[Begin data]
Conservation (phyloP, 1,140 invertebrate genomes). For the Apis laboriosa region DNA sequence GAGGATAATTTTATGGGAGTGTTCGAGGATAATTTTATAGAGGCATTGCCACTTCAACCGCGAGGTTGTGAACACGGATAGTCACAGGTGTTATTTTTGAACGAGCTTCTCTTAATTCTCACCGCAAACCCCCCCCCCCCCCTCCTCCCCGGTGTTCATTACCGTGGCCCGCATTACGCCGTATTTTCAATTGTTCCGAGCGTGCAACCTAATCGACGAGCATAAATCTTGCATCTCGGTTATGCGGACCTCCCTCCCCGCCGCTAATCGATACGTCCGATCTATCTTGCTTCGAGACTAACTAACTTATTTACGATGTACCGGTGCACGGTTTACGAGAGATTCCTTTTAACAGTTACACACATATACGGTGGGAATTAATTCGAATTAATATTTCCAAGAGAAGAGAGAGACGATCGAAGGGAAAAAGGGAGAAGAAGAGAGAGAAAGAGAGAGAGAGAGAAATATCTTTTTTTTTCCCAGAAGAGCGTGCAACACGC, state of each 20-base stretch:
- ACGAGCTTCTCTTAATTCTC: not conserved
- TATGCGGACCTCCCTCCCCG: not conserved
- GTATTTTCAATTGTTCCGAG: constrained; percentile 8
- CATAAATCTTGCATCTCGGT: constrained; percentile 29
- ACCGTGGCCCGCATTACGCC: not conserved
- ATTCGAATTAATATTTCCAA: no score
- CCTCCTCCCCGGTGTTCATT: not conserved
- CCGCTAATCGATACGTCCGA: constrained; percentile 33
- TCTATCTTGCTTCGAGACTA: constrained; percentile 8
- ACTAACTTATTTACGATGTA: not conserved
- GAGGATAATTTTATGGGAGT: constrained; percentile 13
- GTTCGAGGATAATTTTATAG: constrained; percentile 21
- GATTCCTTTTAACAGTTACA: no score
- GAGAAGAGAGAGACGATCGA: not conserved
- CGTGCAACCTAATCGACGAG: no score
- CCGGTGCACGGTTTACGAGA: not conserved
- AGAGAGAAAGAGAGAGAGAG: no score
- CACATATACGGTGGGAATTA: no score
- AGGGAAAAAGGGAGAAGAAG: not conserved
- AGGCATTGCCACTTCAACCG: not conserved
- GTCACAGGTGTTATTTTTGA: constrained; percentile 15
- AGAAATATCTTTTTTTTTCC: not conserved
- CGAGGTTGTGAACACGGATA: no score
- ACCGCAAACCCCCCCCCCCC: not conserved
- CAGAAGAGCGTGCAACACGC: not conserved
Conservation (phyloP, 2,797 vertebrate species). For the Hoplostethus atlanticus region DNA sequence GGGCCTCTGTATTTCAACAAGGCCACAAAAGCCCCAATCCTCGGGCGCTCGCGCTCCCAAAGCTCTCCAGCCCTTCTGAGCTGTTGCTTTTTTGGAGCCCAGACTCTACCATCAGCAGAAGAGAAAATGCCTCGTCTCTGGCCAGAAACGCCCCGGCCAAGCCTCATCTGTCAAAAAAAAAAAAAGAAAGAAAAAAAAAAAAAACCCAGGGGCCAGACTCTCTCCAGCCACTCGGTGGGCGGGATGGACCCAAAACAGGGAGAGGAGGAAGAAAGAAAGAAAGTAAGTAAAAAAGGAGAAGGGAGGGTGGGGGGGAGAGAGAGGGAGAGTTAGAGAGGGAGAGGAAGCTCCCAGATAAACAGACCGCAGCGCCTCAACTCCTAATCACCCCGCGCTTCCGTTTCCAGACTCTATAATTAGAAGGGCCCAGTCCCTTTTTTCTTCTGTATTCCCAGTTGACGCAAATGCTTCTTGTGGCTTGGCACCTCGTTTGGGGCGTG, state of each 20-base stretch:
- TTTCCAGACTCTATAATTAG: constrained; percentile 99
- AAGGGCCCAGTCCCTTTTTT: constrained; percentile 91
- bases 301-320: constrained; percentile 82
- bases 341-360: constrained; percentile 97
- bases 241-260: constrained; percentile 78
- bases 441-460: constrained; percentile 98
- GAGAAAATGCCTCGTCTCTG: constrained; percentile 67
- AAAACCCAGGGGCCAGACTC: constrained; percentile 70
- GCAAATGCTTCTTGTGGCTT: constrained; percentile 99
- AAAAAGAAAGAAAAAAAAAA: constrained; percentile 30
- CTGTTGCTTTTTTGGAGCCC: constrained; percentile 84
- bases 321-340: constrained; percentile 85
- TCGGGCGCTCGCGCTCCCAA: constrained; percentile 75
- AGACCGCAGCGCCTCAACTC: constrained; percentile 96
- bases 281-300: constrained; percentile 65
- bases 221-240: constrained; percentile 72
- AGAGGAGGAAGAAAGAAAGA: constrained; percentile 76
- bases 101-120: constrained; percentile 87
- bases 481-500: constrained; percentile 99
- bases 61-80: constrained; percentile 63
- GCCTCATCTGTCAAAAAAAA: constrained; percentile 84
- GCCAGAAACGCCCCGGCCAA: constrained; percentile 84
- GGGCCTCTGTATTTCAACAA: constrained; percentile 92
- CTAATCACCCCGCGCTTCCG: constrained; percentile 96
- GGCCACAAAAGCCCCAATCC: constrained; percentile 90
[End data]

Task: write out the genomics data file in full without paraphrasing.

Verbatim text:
Conservation (phyloP, 1,140 invertebrate genomes). For the Apis laboriosa region DNA sequence GAGGATAATTTTATGGGAGTGTTCGAGGATAATTTTATAGAGGCATTGCCACTTCAACCGCGAGGTTGTGAACACGGATAGTCACAGGTGTTATTTTTGAACGAGCTTCTCTTAATTCTCACCGCAAACCCCCCCCCCCCCCTCCTCCCCGGTGTTCATTACCGTGGCCCGCATTACGCCGTATTTTCAATTGTTCCGAGCGTGCAACCTAATCGACGAGCATAAATCTTGCATCTCGGTTATGCGGACCTCCCTCCCCGCCGCTAATCGATACGTCCGATCTATCTTGCTTCGAGACTAACTAACTTATTTACGATGTACCGGTGCACGGTTTACGAGAGATTCCTTTTAACAGTTACACACATATACGGTGGGAATTAATTCGAATTAATATTTCCAAGAGAAGAGAGAGACGATCGAAGGGAAAAAGGGAGAAGAAGAGAGAGAAAGAGAGAGAGAGAGAAATATCTTTTTTTTTCCCAGAAGAGCGTGCAACACGC, state of each 20-base stretch:
- ACGAGCTTCTCTTAATTCTC: not conserved
- TATGCGGACCTCCCTCCCCG: not conserved
- GTATTTTCAATTGTTCCGAG: constrained; percentile 8
- CATAAATCTTGCATCTCGGT: constrained; percentile 29
- ACCGTGGCCCGCATTACGCC: not conserved
- ATTCGAATTAATATTTCCAA: no score
- CCTCCTCCCCGGTGTTCATT: not conserved
- CCGCTAATCGATACGTCCGA: constrained; percentile 33
- TCTATCTTGCTTCGAGACTA: constrained; percentile 8
- ACTAACTTATTTACGATGTA: not conserved
- GAGGATAATTTTATGGGAGT: constrained; percentile 13
- GTTCGAGGATAATTTTATAG: constrained; percentile 21
- GATTCCTTTTAACAGTTACA: no score
- GAGAAGAGAGAGACGATCGA: not conserved
- CGTGCAACCTAATCGACGAG: no score
- CCGGTGCACGGTTTACGAGA: not conserved
- AGAGAGAAAGAGAGAGAGAG: no score
- CACATATACGGTGGGAATTA: no score
- AGGGAAAAAGGGAGAAGAAG: not conserved
- AGGCATTGCCACTTCAACCG: not conserved
- GTCACAGGTGTTATTTTTGA: constrained; percentile 15
- AGAAATATCTTTTTTTTTCC: not conserved
- CGAGGTTGTGAACACGGATA: no score
- ACCGCAAACCCCCCCCCCCC: not conserved
- CAGAAGAGCGTGCAACACGC: not conserved
Conservation (phyloP, 2,797 vertebrate species). For the Hoplostethus atlanticus region DNA sequence GGGCCTCTGTATTTCAACAAGGCCACAAAAGCCCCAATCCTCGGGCGCTCGCGCTCCCAAAGCTCTCCAGCCCTTCTGAGCTGTTGCTTTTTTGGAGCCCAGACTCTACCATCAGCAGAAGAGAAAATGCCTCGTCTCTGGCCAGAAACGCCCCGGCCAAGCCTCATCTGTCAAAAAAAAAAAAAGAAAGAAAAAAAAAAAAAACCCAGGGGCCAGACTCTCTCCAGCCACTCGGTGGGCGGGATGGACCCAAAACAGGGAGAGGAGGAAGAAAGAAAGAAAGTAAGTAAAAAAGGAGAAGGGAGGGTGGGGGGGAGAGAGAGGGAGAGTTAGAGAGGGAGAGGAAGCTCCCAGATAAACAGACCGCAGCGCCTCAACTCCTAATCACCCCGCGCTTCCGTTTCCAGACTCTATAATTAGAAGGGCCCAGTCCCTTTTTTCTTCTGTATTCCCAGTTGACGCAAATGCTTCTTGTGGCTTGGCACCTCGTTTGGGGCGTG, state of each 20-base stretch:
- TTTCCAGACTCTATAATTAG: constrained; percentile 99
- AAGGGCCCAGTCCCTTTTTT: constrained; percentile 91
- bases 301-320: constrained; percentile 82
- bases 341-360: constrained; percentile 97
- bases 241-260: constrained; percentile 78
- bases 441-460: constrained; percentile 98
- GAGAAAATGCCTCGTCTCTG: constrained; percentile 67
- AAAACCCAGGGGCCAGACTC: constrained; percentile 70
- GCAAATGCTTCTTGTGGCTT: constrained; percentile 99
- AAAAAGAAAGAAAAAAAAAA: constrained; percentile 30
- CTGTTGCTTTTTTGGAGCCC: constrained; percentile 84
- bases 321-340: constrained; percentile 85
- TCGGGCGCTCGCGCTCCCAA: constrained; percentile 75
- AGACCGCAGCGCCTCAACTC: constrained; percentile 96
- bases 281-300: constrained; percentile 65
- bases 221-240: constrained; percentile 72
- AGAGGAGGAAGAAAGAAAGA: constrained; percentile 76
- bases 101-120: constrained; percentile 87
- bases 481-500: constrained; percentile 99
- bases 61-80: constrained; percentile 63
- GCCTCATCTGTCAAAAAAAA: constrained; percentile 84
- GCCAGAAACGCCCCGGCCAA: constrained; percentile 84
- GGGCCTCTGTATTTCAACAA: constrained; percentile 92
- CTAATCACCCCGCGCTTCCG: constrained; percentile 96
- GGCCACAAAAGCCCCAATCC: constrained; percentile 90